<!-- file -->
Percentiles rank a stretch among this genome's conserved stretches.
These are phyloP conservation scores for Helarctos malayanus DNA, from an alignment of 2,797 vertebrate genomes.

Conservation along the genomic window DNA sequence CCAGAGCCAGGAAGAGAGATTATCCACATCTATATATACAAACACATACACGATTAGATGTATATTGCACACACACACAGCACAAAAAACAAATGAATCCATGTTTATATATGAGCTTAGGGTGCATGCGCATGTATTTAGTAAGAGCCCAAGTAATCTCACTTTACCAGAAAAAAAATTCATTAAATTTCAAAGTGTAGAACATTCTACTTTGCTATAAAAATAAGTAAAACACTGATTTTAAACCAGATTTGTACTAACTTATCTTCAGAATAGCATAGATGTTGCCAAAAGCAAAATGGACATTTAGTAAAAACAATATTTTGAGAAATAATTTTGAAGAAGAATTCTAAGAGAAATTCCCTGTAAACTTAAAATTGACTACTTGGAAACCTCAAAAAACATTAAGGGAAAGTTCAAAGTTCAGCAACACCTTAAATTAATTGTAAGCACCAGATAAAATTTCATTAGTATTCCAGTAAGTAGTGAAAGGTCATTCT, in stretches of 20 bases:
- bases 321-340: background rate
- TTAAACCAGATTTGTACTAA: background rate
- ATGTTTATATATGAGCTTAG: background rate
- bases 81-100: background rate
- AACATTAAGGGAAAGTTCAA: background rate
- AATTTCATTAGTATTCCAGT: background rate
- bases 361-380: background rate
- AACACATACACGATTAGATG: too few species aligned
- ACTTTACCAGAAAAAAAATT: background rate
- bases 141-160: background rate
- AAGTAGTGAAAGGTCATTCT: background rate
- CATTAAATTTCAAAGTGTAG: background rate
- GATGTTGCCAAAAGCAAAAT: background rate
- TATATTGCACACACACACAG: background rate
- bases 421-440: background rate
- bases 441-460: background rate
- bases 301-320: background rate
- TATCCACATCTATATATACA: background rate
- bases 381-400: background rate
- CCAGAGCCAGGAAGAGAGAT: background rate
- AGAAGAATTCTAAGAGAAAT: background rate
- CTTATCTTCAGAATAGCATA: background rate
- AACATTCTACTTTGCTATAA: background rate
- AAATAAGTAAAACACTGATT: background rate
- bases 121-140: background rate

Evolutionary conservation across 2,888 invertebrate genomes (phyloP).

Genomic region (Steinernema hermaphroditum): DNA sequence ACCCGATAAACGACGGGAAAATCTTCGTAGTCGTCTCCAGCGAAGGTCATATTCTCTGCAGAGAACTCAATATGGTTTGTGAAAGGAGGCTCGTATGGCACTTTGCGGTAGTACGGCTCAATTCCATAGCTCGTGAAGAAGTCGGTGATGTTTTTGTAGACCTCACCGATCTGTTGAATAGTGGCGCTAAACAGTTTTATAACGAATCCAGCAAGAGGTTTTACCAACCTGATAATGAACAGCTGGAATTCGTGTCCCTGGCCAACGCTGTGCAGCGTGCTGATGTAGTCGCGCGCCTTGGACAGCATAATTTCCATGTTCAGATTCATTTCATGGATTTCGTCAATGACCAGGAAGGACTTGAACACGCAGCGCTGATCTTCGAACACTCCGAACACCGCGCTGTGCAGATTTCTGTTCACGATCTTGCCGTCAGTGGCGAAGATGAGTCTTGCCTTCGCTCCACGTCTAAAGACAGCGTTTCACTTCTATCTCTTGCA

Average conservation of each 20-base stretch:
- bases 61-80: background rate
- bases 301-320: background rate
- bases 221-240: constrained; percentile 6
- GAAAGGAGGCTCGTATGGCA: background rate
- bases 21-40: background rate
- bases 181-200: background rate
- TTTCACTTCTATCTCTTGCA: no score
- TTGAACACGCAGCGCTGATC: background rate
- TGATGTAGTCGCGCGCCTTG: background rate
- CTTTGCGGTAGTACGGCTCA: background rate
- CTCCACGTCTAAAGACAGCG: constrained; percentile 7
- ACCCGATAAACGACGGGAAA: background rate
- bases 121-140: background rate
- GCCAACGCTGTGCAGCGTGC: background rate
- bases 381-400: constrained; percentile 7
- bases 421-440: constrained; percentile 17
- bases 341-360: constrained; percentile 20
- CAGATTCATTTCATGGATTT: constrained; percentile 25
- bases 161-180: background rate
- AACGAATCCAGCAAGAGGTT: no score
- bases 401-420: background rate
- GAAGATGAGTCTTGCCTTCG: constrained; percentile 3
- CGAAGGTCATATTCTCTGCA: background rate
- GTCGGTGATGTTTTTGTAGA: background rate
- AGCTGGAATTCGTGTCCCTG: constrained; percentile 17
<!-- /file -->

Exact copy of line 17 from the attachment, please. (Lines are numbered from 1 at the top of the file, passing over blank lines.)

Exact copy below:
- TATATTGCACACACACACAG: background rate